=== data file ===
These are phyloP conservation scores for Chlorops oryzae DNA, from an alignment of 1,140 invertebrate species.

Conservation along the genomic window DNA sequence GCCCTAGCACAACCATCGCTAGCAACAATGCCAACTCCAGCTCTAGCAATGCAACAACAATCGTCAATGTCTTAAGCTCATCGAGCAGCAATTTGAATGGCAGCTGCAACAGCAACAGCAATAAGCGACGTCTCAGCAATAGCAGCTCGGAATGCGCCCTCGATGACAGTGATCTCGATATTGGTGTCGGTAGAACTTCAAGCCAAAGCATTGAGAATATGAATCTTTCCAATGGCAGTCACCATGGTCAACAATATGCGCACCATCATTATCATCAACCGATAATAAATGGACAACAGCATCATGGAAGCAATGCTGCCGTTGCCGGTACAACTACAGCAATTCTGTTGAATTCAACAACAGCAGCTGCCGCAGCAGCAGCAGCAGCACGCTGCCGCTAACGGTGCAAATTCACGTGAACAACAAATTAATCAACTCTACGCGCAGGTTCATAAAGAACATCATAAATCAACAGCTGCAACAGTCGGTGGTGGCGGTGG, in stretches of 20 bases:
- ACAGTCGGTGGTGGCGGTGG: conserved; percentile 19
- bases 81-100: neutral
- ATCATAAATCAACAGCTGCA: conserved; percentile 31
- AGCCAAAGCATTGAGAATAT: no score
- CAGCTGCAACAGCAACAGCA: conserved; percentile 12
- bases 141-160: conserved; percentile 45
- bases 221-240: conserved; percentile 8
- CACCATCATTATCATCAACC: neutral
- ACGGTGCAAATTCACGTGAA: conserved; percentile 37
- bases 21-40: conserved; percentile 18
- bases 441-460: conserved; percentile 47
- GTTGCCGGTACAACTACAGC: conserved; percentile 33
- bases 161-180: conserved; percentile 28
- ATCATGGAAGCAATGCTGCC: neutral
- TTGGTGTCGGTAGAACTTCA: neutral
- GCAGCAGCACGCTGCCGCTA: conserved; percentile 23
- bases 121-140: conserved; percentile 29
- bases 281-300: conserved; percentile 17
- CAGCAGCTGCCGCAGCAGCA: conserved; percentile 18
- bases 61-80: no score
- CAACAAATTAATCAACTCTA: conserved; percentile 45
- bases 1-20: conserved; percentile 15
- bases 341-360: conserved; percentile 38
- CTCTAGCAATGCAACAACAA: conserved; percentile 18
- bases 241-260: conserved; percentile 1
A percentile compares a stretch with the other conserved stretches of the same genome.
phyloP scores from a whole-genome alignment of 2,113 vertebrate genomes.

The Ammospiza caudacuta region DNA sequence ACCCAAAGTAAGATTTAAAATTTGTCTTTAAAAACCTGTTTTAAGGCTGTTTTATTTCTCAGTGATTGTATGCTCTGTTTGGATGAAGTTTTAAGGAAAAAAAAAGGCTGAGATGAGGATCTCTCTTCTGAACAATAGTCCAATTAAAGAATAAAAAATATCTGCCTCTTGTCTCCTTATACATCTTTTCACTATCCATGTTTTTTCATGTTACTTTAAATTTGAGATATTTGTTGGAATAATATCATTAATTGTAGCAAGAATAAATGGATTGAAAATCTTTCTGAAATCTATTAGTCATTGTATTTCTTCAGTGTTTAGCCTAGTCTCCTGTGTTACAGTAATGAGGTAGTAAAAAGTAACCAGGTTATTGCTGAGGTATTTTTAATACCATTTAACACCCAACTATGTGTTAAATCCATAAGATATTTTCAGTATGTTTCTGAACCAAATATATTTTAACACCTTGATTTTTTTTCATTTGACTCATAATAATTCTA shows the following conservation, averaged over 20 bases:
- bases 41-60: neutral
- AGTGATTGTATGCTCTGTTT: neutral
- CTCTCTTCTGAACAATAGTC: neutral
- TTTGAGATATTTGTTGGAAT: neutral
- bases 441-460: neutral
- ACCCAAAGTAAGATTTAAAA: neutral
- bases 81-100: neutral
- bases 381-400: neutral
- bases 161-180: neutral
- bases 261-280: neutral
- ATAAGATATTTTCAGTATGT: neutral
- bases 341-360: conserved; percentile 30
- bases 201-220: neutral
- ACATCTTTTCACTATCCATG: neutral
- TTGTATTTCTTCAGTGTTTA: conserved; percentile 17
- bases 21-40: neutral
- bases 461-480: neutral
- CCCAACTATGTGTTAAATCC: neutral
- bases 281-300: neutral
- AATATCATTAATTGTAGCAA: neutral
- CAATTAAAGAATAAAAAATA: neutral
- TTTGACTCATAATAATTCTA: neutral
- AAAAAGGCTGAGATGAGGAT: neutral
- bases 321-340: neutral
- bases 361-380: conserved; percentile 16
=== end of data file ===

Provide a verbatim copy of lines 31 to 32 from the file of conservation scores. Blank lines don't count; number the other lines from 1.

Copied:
- bases 41-60: neutral
- AGTGATTGTATGCTCTGTTT: neutral